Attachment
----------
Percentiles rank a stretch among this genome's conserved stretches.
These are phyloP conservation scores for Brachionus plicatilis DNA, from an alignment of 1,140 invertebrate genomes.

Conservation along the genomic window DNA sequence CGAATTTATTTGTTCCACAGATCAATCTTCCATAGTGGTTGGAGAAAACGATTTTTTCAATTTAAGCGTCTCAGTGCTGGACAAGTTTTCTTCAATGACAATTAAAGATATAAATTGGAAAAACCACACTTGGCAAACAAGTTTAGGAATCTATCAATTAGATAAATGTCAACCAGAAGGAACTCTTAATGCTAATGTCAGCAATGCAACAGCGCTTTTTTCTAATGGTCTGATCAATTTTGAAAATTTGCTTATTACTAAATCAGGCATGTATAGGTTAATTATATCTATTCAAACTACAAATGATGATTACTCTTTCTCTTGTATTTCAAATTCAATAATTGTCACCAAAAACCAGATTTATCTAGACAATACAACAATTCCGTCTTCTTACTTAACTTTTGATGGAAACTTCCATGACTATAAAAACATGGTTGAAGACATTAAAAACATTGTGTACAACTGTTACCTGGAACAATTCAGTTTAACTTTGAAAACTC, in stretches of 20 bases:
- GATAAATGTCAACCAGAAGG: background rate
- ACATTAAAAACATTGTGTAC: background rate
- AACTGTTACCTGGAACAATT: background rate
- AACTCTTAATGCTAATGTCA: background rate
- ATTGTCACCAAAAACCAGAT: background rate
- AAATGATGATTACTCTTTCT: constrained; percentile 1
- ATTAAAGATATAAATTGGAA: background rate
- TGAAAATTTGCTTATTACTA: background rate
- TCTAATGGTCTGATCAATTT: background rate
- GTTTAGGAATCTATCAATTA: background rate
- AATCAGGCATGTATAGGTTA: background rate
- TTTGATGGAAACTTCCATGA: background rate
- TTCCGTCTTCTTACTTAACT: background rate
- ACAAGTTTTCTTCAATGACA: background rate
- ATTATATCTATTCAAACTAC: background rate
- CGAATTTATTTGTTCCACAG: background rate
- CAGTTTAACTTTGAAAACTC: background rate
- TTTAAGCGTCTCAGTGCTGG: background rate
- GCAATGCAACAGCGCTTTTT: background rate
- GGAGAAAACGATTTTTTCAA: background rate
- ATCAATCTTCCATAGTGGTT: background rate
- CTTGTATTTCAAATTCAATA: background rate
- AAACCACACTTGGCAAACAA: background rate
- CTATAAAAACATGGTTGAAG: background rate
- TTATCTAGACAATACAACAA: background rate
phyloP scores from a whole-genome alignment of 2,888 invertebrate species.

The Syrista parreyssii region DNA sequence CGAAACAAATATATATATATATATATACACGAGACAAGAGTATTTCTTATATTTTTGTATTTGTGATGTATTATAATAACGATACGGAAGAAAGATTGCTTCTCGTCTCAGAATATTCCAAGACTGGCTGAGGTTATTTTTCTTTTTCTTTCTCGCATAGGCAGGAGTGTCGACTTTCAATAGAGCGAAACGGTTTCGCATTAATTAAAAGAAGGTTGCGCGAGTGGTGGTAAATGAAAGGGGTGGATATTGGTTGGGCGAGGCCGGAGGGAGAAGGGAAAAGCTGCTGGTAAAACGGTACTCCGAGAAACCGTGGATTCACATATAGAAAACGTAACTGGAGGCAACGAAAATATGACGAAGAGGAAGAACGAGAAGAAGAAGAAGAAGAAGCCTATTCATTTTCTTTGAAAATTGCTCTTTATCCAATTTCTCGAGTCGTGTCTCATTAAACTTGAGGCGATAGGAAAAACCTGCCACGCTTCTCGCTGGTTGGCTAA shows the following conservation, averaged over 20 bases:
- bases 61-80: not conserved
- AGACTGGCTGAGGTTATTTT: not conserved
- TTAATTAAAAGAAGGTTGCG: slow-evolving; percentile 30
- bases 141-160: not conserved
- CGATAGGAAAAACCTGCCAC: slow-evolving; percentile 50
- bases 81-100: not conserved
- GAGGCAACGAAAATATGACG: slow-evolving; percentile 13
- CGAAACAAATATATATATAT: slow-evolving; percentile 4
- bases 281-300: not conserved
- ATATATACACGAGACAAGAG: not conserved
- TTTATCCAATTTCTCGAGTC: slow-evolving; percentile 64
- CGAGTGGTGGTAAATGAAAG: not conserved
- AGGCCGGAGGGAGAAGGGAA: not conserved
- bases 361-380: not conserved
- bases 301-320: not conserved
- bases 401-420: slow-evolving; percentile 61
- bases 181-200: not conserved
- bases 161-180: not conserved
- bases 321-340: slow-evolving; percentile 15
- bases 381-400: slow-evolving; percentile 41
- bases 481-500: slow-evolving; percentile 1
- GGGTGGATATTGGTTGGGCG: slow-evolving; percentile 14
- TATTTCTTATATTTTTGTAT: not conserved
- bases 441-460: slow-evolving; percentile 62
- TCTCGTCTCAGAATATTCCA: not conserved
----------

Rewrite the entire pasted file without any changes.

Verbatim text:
Percentiles rank a stretch among this genome's conserved stretches.
These are phyloP conservation scores for Brachionus plicatilis DNA, from an alignment of 1,140 invertebrate genomes.

Conservation along the genomic window DNA sequence CGAATTTATTTGTTCCACAGATCAATCTTCCATAGTGGTTGGAGAAAACGATTTTTTCAATTTAAGCGTCTCAGTGCTGGACAAGTTTTCTTCAATGACAATTAAAGATATAAATTGGAAAAACCACACTTGGCAAACAAGTTTAGGAATCTATCAATTAGATAAATGTCAACCAGAAGGAACTCTTAATGCTAATGTCAGCAATGCAACAGCGCTTTTTTCTAATGGTCTGATCAATTTTGAAAATTTGCTTATTACTAAATCAGGCATGTATAGGTTAATTATATCTATTCAAACTACAAATGATGATTACTCTTTCTCTTGTATTTCAAATTCAATAATTGTCACCAAAAACCAGATTTATCTAGACAATACAACAATTCCGTCTTCTTACTTAACTTTTGATGGAAACTTCCATGACTATAAAAACATGGTTGAAGACATTAAAAACATTGTGTACAACTGTTACCTGGAACAATTCAGTTTAACTTTGAAAACTC, in stretches of 20 bases:
- GATAAATGTCAACCAGAAGG: background rate
- ACATTAAAAACATTGTGTAC: background rate
- AACTGTTACCTGGAACAATT: background rate
- AACTCTTAATGCTAATGTCA: background rate
- ATTGTCACCAAAAACCAGAT: background rate
- AAATGATGATTACTCTTTCT: constrained; percentile 1
- ATTAAAGATATAAATTGGAA: background rate
- TGAAAATTTGCTTATTACTA: background rate
- TCTAATGGTCTGATCAATTT: background rate
- GTTTAGGAATCTATCAATTA: background rate
- AATCAGGCATGTATAGGTTA: background rate
- TTTGATGGAAACTTCCATGA: background rate
- TTCCGTCTTCTTACTTAACT: background rate
- ACAAGTTTTCTTCAATGACA: background rate
- ATTATATCTATTCAAACTAC: background rate
- CGAATTTATTTGTTCCACAG: background rate
- CAGTTTAACTTTGAAAACTC: background rate
- TTTAAGCGTCTCAGTGCTGG: background rate
- GCAATGCAACAGCGCTTTTT: background rate
- GGAGAAAACGATTTTTTCAA: background rate
- ATCAATCTTCCATAGTGGTT: background rate
- CTTGTATTTCAAATTCAATA: background rate
- AAACCACACTTGGCAAACAA: background rate
- CTATAAAAACATGGTTGAAG: background rate
- TTATCTAGACAATACAACAA: background rate
phyloP scores from a whole-genome alignment of 2,888 invertebrate species.

The Syrista parreyssii region DNA sequence CGAAACAAATATATATATATATATATACACGAGACAAGAGTATTTCTTATATTTTTGTATTTGTGATGTATTATAATAACGATACGGAAGAAAGATTGCTTCTCGTCTCAGAATATTCCAAGACTGGCTGAGGTTATTTTTCTTTTTCTTTCTCGCATAGGCAGGAGTGTCGACTTTCAATAGAGCGAAACGGTTTCGCATTAATTAAAAGAAGGTTGCGCGAGTGGTGGTAAATGAAAGGGGTGGATATTGGTTGGGCGAGGCCGGAGGGAGAAGGGAAAAGCTGCTGGTAAAACGGTACTCCGAGAAACCGTGGATTCACATATAGAAAACGTAACTGGAGGCAACGAAAATATGACGAAGAGGAAGAACGAGAAGAAGAAGAAGAAGAAGCCTATTCATTTTCTTTGAAAATTGCTCTTTATCCAATTTCTCGAGTCGTGTCTCATTAAACTTGAGGCGATAGGAAAAACCTGCCACGCTTCTCGCTGGTTGGCTAA shows the following conservation, averaged over 20 bases:
- bases 61-80: not conserved
- AGACTGGCTGAGGTTATTTT: not conserved
- TTAATTAAAAGAAGGTTGCG: slow-evolving; percentile 30
- bases 141-160: not conserved
- CGATAGGAAAAACCTGCCAC: slow-evolving; percentile 50
- bases 81-100: not conserved
- GAGGCAACGAAAATATGACG: slow-evolving; percentile 13
- CGAAACAAATATATATATAT: slow-evolving; percentile 4
- bases 281-300: not conserved
- ATATATACACGAGACAAGAG: not conserved
- TTTATCCAATTTCTCGAGTC: slow-evolving; percentile 64
- CGAGTGGTGGTAAATGAAAG: not conserved
- AGGCCGGAGGGAGAAGGGAA: not conserved
- bases 361-380: not conserved
- bases 301-320: not conserved
- bases 401-420: slow-evolving; percentile 61
- bases 181-200: not conserved
- bases 161-180: not conserved
- bases 321-340: slow-evolving; percentile 15
- bases 381-400: slow-evolving; percentile 41
- bases 481-500: slow-evolving; percentile 1
- GGGTGGATATTGGTTGGGCG: slow-evolving; percentile 14
- TATTTCTTATATTTTTGTAT: not conserved
- bases 441-460: slow-evolving; percentile 62
- TCTCGTCTCAGAATATTCCA: not conserved